The World Health Organization (WHO) announced that the Lao People’s Democratic Republic has eliminated lymphatic filariasis, a painful and disabling neglected tropical disease, as a public health problem. This landmark achievement exemplifies the nation’s commitment to health, and the culmination of decades-long dedicated efforts by the Lao government, health-care workers, communities, and national and international partners. This is the second neglected tropical disease (NTD) that the country has eliminated following the elimination of trachoma as a public health problem in 2017.
“I would like to congratulate the Lao People’s Democratic Republic for being verified for the elimination of the neglected tropical disease of lymphatic filariasis as a public health problem,” said Dr Tedros Adhanom Ghebreyesus, WHO Director-General. “The result is a testament to Lao PDR’s dedication to and investment in protecting and promoting its people’s health.” He presented a plaque and certificate to Lao Minister of Health His Excellency Dr Bounfeng Phoummalaysith in recognition of the achievement during the seventy-fourth session of the Regional Committee for the Western Pacific this week in Manila, Philippines
“Our country’s achievement has been made possible through years of collective efforts by dedicated health workers together with support from WHO and partners, including the United States Agency for International Development (USAID), the Asian Development Bank, the Margaret A. Cargill Foundation, Family Health International (FHI 360) and RTI International,” says Dr Bounfeng Phoummalaysith. “Lymphatic filariasis will never regain a foothold in our country. We will continue to maintain our efforts to prevent and control the disease through surveillance and respond quickly to any cases.”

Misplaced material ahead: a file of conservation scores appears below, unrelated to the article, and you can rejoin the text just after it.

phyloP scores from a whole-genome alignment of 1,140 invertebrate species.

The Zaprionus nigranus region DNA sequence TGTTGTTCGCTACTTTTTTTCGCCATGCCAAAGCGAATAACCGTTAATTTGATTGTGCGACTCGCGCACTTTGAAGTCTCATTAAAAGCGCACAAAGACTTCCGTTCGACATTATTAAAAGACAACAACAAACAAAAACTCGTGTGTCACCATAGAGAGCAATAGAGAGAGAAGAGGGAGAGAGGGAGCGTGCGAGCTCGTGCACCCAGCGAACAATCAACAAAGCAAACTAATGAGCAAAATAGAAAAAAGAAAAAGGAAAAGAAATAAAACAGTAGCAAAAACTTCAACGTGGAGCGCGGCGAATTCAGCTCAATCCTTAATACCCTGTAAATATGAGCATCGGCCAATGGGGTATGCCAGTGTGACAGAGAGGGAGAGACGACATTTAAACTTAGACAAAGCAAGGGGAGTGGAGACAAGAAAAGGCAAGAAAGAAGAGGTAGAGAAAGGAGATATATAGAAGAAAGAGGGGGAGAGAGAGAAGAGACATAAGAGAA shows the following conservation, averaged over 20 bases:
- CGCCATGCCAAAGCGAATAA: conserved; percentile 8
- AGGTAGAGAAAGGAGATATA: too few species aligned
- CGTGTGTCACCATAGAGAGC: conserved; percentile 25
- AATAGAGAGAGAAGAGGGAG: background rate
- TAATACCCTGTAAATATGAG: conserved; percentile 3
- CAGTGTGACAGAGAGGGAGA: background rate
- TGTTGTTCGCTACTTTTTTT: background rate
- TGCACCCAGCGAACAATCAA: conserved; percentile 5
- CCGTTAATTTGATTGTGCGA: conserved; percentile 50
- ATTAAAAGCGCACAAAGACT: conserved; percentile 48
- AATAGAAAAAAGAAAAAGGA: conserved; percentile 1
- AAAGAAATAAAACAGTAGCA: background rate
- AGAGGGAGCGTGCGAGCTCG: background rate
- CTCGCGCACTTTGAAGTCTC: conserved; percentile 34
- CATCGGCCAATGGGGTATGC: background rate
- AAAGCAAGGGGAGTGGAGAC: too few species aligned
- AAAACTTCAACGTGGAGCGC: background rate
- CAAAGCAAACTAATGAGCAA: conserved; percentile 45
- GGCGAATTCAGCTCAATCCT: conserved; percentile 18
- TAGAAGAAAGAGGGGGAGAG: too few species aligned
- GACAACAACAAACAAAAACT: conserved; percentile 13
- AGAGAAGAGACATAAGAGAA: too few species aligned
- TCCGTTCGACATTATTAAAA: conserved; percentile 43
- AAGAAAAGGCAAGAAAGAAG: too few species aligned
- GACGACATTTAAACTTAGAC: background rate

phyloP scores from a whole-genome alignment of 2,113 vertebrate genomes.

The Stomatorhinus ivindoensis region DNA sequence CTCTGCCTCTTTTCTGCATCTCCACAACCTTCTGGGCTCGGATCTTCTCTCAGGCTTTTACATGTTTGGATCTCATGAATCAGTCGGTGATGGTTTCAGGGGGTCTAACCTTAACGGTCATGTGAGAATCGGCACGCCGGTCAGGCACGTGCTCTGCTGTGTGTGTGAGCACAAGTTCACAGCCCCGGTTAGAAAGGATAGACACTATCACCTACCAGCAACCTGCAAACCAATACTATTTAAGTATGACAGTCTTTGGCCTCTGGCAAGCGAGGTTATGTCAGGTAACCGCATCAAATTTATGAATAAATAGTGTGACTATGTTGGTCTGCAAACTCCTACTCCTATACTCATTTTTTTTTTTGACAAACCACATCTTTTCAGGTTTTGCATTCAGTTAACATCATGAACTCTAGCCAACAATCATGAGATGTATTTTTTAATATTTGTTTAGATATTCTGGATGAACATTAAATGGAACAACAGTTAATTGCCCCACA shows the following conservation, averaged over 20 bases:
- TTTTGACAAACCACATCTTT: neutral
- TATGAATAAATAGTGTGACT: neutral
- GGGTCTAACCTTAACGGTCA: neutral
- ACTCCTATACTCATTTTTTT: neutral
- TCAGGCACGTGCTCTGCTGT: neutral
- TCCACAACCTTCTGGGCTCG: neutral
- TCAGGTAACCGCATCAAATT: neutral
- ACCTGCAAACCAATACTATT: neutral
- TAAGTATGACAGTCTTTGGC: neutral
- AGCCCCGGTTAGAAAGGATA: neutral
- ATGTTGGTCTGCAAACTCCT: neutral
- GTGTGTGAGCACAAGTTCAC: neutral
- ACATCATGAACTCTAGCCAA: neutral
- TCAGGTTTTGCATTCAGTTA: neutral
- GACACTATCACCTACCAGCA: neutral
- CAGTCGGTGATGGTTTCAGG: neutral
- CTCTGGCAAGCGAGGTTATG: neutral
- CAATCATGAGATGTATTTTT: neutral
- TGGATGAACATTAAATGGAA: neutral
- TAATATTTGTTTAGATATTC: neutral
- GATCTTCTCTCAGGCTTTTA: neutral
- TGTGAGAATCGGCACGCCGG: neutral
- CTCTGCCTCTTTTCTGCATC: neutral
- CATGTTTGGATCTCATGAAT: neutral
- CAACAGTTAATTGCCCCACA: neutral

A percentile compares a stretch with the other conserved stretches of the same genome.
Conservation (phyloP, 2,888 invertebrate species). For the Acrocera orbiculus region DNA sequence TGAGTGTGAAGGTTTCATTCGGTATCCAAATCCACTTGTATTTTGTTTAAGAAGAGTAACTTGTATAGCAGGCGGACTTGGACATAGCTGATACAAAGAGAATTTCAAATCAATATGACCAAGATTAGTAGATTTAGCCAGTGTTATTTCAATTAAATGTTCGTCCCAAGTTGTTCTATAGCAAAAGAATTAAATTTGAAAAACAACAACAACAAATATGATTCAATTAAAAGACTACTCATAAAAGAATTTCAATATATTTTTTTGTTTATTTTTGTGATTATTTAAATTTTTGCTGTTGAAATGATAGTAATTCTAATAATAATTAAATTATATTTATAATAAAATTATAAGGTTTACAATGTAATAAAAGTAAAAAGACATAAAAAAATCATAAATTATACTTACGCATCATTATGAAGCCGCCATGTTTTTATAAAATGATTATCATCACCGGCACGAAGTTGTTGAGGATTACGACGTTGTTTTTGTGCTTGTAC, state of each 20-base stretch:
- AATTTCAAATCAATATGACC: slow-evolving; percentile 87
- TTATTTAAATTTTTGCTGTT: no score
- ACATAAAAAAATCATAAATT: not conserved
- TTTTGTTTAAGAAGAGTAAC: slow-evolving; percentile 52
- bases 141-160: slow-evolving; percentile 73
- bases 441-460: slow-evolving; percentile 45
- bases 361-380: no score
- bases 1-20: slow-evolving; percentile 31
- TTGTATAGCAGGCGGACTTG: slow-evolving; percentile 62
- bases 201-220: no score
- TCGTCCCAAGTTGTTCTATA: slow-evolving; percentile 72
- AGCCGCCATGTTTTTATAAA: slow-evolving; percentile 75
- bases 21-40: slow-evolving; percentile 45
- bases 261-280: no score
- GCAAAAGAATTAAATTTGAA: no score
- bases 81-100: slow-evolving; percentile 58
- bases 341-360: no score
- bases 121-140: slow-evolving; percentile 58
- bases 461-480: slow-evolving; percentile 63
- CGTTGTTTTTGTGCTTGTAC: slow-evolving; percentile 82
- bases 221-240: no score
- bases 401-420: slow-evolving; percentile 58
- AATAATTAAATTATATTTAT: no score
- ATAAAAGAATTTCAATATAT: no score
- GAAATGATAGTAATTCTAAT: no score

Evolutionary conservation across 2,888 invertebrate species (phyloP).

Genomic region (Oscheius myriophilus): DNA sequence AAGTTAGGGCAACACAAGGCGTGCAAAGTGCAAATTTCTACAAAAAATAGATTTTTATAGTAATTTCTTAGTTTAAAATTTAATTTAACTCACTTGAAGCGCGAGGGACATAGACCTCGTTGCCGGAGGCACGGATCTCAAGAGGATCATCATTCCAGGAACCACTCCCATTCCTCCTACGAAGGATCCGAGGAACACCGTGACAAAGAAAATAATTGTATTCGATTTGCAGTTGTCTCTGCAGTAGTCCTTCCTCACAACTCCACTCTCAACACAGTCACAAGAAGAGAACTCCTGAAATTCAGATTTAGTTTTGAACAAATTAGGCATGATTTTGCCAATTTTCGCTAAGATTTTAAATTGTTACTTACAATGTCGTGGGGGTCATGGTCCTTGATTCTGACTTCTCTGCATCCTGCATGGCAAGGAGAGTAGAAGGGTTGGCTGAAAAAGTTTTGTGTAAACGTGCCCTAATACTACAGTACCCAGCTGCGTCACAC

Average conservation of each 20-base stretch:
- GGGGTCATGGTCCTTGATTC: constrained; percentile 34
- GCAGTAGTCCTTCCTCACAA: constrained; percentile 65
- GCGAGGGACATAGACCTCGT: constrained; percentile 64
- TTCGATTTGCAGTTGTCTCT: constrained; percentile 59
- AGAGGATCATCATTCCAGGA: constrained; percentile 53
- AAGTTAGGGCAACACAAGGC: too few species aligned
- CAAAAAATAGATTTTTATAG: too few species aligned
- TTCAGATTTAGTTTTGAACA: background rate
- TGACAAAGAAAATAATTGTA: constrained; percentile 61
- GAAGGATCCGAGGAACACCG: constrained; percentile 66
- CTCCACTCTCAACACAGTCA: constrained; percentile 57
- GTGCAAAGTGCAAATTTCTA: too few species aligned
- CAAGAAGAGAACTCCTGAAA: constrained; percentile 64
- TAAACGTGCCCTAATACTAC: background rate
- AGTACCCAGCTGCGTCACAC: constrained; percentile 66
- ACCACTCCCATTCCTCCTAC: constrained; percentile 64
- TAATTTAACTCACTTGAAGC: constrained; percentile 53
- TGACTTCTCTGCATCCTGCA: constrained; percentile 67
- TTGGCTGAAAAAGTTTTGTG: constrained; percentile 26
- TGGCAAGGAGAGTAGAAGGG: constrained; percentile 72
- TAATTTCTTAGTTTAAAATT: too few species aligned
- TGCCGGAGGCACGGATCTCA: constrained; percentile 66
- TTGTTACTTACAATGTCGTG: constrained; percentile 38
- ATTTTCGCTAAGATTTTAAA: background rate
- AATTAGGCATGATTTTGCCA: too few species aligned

Lao PDR joins 12 other countries and areas in the Western Pacific Region that have achieved this milestone since 2000, including Cambodia, China, Cook Islands, Kiribati, Niue, the Marshall Islands, Palau, the Republic of Korea, Tonga, Vanuatu, Viet Nam, and Wallis and Futuna.
Dr Zsuzsanna Jakab, Acting WHO Regional Director for the Western Pacific says: “The success story of eliminating lymphatic filariasis in Lao PDR is a testament to the power of collective actions between the Government, partners, communities and health-care workers to deliver public health results. This achievement reminds us that we can overcome even the most daunting health challenges with determination, commitment and collaboration.”
A major national event will be held in the Lao province of Attapeu on 27 October to mark the accomplishment.
Lymphatic filariasis, commonly known as elephantiasis, is a parasitic disease spread by mosquitoes that causes the enlargement of body parts, often resulting in pain, severe disability, stigma and associated economic hardship.
To eliminate the disease, which by 2002 was endemic in only one southern Lao province (Attapeu), local health authorities and partners gave preventive medication to at-risk communities from 2012 to 2017. Elimination efforts also benefited from activities to reduce malaria and dengue, including distribution of long-lasting insecticide-treated nets and health education campaigns. Partners and donors have supported activities including medication administration, monitoring visits and a survey to assess the disease’s transmission.
16 October 2023 (WHO)
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